Google’s Unfair Sweetheart Deal
The big tax story of recent times is Google’s sweetheart tax deal with HMRC.
While HMRC are trying to scupper plans for any small business trying to make ends meet, taxing them wherever possible, sending out incorrect accelerated payment notices, using scare tactics and generally making it as difficult as possible for any small business to succeed; Google has pulled off the biggest sweetheart deal of modern times.
Paying a reported measly £130m for on UK profits of £7.2bn over 10 years, works out to a corporation tax rate of only 2.77%.
Our Chanceller Mr George Osbourne somehow sees the deal as a “really positive step”.
“This is a major success of our tax policy. We’ve got Google to pay taxes and I think that is a huge step forward and addresses that perfectly legitimate public anger that large corporations have not been paying tax. I think it’s a really positive step … I think it’s a big step forward and a victory for the government.”
I would like to see what tax policy the chancellor has been following – as it sure is different to everybody else’s – apart from Apple, Amazon, Facebook….Can you see the pattern?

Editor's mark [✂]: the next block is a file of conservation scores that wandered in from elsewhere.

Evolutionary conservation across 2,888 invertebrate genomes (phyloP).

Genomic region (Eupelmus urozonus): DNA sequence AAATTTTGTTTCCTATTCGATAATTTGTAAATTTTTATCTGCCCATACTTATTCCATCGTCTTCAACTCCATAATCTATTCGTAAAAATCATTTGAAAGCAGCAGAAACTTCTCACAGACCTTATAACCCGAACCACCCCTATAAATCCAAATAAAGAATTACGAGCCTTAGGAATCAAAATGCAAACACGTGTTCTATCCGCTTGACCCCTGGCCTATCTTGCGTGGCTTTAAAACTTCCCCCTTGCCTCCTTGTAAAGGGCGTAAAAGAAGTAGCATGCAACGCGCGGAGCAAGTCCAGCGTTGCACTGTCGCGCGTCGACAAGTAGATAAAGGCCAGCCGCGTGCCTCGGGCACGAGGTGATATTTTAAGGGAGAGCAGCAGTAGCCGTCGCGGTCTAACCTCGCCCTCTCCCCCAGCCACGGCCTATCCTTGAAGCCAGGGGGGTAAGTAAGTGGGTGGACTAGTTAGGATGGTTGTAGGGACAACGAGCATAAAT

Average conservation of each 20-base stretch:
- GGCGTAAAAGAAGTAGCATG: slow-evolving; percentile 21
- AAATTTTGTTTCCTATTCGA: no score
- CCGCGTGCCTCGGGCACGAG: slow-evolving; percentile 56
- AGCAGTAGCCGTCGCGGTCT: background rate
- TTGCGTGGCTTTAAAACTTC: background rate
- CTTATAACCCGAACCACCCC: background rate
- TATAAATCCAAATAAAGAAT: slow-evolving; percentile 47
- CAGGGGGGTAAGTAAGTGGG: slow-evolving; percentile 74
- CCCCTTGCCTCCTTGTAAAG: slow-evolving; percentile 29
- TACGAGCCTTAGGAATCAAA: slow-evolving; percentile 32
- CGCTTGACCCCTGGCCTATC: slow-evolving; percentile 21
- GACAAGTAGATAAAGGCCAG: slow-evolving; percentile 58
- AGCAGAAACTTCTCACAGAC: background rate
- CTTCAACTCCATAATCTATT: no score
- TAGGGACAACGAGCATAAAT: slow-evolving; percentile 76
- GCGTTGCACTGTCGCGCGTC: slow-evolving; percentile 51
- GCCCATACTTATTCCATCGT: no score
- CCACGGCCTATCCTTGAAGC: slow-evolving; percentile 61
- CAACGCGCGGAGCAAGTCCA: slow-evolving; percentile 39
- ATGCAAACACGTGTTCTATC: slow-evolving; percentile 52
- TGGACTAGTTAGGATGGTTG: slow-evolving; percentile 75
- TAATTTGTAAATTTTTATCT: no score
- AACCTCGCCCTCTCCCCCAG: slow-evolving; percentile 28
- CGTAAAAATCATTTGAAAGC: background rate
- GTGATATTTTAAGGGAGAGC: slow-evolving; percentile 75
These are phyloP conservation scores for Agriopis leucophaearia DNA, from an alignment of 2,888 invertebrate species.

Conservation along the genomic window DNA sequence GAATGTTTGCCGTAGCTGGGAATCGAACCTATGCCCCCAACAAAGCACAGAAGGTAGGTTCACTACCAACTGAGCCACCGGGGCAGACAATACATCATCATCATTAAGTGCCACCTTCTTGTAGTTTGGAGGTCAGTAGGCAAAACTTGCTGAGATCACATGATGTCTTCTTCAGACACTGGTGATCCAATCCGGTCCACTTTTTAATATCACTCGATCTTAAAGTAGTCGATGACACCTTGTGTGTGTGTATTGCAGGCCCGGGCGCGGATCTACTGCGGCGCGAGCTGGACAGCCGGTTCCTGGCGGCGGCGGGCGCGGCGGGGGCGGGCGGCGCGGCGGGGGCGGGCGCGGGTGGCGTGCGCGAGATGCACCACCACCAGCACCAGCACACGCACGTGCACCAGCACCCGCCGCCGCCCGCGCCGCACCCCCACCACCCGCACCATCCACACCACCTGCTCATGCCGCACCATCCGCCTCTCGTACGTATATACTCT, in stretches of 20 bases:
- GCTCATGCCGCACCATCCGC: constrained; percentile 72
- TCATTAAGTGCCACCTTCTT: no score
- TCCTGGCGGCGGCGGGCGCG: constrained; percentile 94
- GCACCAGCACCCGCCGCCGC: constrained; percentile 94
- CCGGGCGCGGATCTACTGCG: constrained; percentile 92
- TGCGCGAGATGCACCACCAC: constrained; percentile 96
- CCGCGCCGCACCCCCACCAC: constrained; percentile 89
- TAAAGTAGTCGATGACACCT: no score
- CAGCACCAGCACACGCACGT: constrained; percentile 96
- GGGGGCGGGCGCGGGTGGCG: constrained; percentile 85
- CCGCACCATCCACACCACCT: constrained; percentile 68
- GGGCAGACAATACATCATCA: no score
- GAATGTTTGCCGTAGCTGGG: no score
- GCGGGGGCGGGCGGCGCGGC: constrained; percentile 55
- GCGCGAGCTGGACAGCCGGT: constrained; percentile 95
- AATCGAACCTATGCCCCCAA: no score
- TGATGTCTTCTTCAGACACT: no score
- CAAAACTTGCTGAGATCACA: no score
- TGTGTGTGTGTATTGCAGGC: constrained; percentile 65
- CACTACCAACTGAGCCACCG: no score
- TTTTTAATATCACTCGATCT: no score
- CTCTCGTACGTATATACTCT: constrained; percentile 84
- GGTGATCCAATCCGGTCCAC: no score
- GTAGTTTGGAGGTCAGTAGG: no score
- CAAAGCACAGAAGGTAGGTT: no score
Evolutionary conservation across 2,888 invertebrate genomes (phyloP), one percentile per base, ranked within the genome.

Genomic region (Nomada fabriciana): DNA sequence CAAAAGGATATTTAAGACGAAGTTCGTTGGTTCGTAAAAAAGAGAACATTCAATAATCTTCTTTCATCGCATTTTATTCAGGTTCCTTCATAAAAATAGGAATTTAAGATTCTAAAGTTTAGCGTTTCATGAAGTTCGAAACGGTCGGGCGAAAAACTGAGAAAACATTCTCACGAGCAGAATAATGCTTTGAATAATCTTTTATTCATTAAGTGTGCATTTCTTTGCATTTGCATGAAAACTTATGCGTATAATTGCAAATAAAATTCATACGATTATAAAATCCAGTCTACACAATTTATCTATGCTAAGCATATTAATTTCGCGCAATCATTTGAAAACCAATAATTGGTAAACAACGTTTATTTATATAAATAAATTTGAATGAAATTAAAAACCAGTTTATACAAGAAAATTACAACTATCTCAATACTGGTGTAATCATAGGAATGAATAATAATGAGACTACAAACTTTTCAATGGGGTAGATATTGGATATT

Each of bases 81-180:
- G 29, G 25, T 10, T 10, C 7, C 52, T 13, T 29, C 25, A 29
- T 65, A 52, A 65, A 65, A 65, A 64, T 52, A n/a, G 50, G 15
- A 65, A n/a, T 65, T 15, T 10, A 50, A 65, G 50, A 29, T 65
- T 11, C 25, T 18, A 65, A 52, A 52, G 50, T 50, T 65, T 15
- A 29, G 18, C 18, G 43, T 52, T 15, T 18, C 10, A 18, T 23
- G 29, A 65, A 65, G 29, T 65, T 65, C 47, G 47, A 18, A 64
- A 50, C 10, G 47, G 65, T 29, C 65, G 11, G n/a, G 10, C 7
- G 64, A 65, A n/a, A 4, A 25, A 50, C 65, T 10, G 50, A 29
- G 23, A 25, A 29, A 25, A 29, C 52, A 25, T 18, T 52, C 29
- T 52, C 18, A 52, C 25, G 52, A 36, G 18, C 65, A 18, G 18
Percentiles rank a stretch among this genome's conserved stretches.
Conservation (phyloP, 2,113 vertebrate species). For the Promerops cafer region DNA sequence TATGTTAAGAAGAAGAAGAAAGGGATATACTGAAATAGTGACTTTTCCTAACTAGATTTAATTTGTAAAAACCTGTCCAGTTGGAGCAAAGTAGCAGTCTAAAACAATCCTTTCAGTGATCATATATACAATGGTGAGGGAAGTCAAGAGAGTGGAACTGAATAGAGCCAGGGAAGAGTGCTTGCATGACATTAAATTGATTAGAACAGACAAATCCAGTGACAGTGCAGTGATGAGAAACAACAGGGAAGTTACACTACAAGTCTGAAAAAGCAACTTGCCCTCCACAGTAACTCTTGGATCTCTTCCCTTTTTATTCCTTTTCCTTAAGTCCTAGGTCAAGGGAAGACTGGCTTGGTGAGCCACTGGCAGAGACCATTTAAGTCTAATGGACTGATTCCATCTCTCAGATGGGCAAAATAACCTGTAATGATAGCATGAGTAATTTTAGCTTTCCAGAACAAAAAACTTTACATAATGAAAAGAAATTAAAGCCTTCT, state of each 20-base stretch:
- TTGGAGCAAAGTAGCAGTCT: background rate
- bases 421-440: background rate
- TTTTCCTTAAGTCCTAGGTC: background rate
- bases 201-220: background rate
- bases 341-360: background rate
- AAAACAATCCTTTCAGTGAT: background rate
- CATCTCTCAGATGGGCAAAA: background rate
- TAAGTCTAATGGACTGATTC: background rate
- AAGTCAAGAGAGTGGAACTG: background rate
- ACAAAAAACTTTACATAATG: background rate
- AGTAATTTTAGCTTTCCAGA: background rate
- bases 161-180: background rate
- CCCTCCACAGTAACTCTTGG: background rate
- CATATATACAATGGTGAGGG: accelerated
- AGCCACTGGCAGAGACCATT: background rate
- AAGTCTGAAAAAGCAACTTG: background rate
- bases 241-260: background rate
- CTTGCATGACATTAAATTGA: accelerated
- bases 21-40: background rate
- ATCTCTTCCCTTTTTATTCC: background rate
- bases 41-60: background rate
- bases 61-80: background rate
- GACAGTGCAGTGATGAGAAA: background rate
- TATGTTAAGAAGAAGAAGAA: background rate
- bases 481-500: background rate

Shadow chancellor, John McDonnell, was quick to call the deal a “derisory” payment, heavily criticising HMRC over the “relatively small amount” and has demanded details of the “arrangement”.
It seems pretty obvious to me that the government is scared of big companies moving their businesses elsewhere if they had to pay the same as you and I. Having a tax system that is far too complicated gives the government all the tools they need to make these deals and that is just not fair!
The easiest way would be to simplify the tax system and stop the loopholes – but this is not going to happen anytime soon as too many big corporations will lose out, and in turn, so would the government.
I guess you can’t blame Google – any successful business would want to minimise their tax bills, so why don’t you?